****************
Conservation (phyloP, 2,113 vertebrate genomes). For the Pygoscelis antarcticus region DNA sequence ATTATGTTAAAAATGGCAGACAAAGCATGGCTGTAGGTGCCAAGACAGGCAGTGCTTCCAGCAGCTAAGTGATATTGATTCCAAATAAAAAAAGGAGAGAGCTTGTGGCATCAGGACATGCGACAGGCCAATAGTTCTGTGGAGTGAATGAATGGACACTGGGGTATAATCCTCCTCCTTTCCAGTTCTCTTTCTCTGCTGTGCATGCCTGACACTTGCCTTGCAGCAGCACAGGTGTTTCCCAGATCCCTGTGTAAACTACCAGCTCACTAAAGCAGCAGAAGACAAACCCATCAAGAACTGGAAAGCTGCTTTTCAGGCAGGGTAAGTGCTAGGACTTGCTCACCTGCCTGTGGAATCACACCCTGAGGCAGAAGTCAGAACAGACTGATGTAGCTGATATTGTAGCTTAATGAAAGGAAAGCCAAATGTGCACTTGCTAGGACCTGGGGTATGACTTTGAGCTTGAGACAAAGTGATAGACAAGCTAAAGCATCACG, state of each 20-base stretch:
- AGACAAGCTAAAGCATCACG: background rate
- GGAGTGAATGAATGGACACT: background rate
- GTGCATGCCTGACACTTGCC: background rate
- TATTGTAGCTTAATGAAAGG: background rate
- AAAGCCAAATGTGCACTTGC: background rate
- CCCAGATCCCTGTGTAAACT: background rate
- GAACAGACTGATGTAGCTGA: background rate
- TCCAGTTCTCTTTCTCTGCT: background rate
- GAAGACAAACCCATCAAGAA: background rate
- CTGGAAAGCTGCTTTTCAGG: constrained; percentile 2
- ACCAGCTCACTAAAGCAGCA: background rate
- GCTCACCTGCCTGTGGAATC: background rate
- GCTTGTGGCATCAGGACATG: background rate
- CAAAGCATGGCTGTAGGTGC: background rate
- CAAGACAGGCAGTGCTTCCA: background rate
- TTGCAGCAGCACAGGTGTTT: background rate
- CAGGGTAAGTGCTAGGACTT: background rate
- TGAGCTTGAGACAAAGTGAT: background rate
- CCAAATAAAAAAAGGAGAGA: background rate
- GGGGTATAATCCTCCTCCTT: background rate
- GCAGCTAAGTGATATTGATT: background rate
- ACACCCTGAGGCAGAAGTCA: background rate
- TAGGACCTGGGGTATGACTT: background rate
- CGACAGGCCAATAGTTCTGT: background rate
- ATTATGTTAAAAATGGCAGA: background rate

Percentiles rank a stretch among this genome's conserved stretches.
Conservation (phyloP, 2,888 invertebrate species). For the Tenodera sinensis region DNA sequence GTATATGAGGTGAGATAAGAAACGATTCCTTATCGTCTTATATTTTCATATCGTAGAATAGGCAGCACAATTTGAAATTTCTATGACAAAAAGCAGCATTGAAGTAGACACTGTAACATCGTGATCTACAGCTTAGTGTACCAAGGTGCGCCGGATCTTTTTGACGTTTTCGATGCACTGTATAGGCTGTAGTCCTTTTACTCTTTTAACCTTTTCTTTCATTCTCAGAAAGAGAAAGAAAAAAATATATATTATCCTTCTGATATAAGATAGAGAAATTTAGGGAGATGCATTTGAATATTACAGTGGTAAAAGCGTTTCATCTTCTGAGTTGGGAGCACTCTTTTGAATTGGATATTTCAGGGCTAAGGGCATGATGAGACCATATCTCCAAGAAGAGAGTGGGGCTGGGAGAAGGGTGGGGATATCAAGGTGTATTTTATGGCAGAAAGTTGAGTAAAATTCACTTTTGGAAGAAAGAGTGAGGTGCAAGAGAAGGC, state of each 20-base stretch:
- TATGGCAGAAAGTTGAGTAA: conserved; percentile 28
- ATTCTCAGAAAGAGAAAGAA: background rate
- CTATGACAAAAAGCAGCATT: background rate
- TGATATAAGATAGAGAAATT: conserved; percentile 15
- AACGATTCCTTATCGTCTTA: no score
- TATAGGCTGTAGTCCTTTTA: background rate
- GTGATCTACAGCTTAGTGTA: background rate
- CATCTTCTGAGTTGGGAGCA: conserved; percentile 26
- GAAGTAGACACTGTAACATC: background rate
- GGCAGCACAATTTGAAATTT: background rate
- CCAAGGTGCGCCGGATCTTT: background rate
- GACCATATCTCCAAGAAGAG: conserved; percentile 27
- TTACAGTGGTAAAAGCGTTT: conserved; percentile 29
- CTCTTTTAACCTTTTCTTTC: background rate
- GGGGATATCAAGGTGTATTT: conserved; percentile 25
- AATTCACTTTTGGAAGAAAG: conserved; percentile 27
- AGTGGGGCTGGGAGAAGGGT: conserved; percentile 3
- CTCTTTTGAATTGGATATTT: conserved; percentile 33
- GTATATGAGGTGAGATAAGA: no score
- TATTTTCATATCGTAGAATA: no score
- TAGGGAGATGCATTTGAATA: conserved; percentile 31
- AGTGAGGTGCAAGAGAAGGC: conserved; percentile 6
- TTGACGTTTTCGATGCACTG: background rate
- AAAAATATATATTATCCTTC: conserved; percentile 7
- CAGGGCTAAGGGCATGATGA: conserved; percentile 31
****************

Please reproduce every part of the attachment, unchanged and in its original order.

Conservation (phyloP, 2,113 vertebrate genomes). For the Pygoscelis antarcticus region DNA sequence ATTATGTTAAAAATGGCAGACAAAGCATGGCTGTAGGTGCCAAGACAGGCAGTGCTTCCAGCAGCTAAGTGATATTGATTCCAAATAAAAAAAGGAGAGAGCTTGTGGCATCAGGACATGCGACAGGCCAATAGTTCTGTGGAGTGAATGAATGGACACTGGGGTATAATCCTCCTCCTTTCCAGTTCTCTTTCTCTGCTGTGCATGCCTGACACTTGCCTTGCAGCAGCACAGGTGTTTCCCAGATCCCTGTGTAAACTACCAGCTCACTAAAGCAGCAGAAGACAAACCCATCAAGAACTGGAAAGCTGCTTTTCAGGCAGGGTAAGTGCTAGGACTTGCTCACCTGCCTGTGGAATCACACCCTGAGGCAGAAGTCAGAACAGACTGATGTAGCTGATATTGTAGCTTAATGAAAGGAAAGCCAAATGTGCACTTGCTAGGACCTGGGGTATGACTTTGAGCTTGAGACAAAGTGATAGACAAGCTAAAGCATCACG, state of each 20-base stretch:
- AGACAAGCTAAAGCATCACG: background rate
- GGAGTGAATGAATGGACACT: background rate
- GTGCATGCCTGACACTTGCC: background rate
- TATTGTAGCTTAATGAAAGG: background rate
- AAAGCCAAATGTGCACTTGC: background rate
- CCCAGATCCCTGTGTAAACT: background rate
- GAACAGACTGATGTAGCTGA: background rate
- TCCAGTTCTCTTTCTCTGCT: background rate
- GAAGACAAACCCATCAAGAA: background rate
- CTGGAAAGCTGCTTTTCAGG: constrained; percentile 2
- ACCAGCTCACTAAAGCAGCA: background rate
- GCTCACCTGCCTGTGGAATC: background rate
- GCTTGTGGCATCAGGACATG: background rate
- CAAAGCATGGCTGTAGGTGC: background rate
- CAAGACAGGCAGTGCTTCCA: background rate
- TTGCAGCAGCACAGGTGTTT: background rate
- CAGGGTAAGTGCTAGGACTT: background rate
- TGAGCTTGAGACAAAGTGAT: background rate
- CCAAATAAAAAAAGGAGAGA: background rate
- GGGGTATAATCCTCCTCCTT: background rate
- GCAGCTAAGTGATATTGATT: background rate
- ACACCCTGAGGCAGAAGTCA: background rate
- TAGGACCTGGGGTATGACTT: background rate
- CGACAGGCCAATAGTTCTGT: background rate
- ATTATGTTAAAAATGGCAGA: background rate

Percentiles rank a stretch among this genome's conserved stretches.
Conservation (phyloP, 2,888 invertebrate species). For the Tenodera sinensis region DNA sequence GTATATGAGGTGAGATAAGAAACGATTCCTTATCGTCTTATATTTTCATATCGTAGAATAGGCAGCACAATTTGAAATTTCTATGACAAAAAGCAGCATTGAAGTAGACACTGTAACATCGTGATCTACAGCTTAGTGTACCAAGGTGCGCCGGATCTTTTTGACGTTTTCGATGCACTGTATAGGCTGTAGTCCTTTTACTCTTTTAACCTTTTCTTTCATTCTCAGAAAGAGAAAGAAAAAAATATATATTATCCTTCTGATATAAGATAGAGAAATTTAGGGAGATGCATTTGAATATTACAGTGGTAAAAGCGTTTCATCTTCTGAGTTGGGAGCACTCTTTTGAATTGGATATTTCAGGGCTAAGGGCATGATGAGACCATATCTCCAAGAAGAGAGTGGGGCTGGGAGAAGGGTGGGGATATCAAGGTGTATTTTATGGCAGAAAGTTGAGTAAAATTCACTTTTGGAAGAAAGAGTGAGGTGCAAGAGAAGGC, state of each 20-base stretch:
- TATGGCAGAAAGTTGAGTAA: conserved; percentile 28
- ATTCTCAGAAAGAGAAAGAA: background rate
- CTATGACAAAAAGCAGCATT: background rate
- TGATATAAGATAGAGAAATT: conserved; percentile 15
- AACGATTCCTTATCGTCTTA: no score
- TATAGGCTGTAGTCCTTTTA: background rate
- GTGATCTACAGCTTAGTGTA: background rate
- CATCTTCTGAGTTGGGAGCA: conserved; percentile 26
- GAAGTAGACACTGTAACATC: background rate
- GGCAGCACAATTTGAAATTT: background rate
- CCAAGGTGCGCCGGATCTTT: background rate
- GACCATATCTCCAAGAAGAG: conserved; percentile 27
- TTACAGTGGTAAAAGCGTTT: conserved; percentile 29
- CTCTTTTAACCTTTTCTTTC: background rate
- GGGGATATCAAGGTGTATTT: conserved; percentile 25
- AATTCACTTTTGGAAGAAAG: conserved; percentile 27
- AGTGGGGCTGGGAGAAGGGT: conserved; percentile 3
- CTCTTTTGAATTGGATATTT: conserved; percentile 33
- GTATATGAGGTGAGATAAGA: no score
- TATTTTCATATCGTAGAATA: no score
- TAGGGAGATGCATTTGAATA: conserved; percentile 31
- AGTGAGGTGCAAGAGAAGGC: conserved; percentile 6
- TTGACGTTTTCGATGCACTG: background rate
- AAAAATATATATTATCCTTC: conserved; percentile 7
- CAGGGCTAAGGGCATGATGA: conserved; percentile 31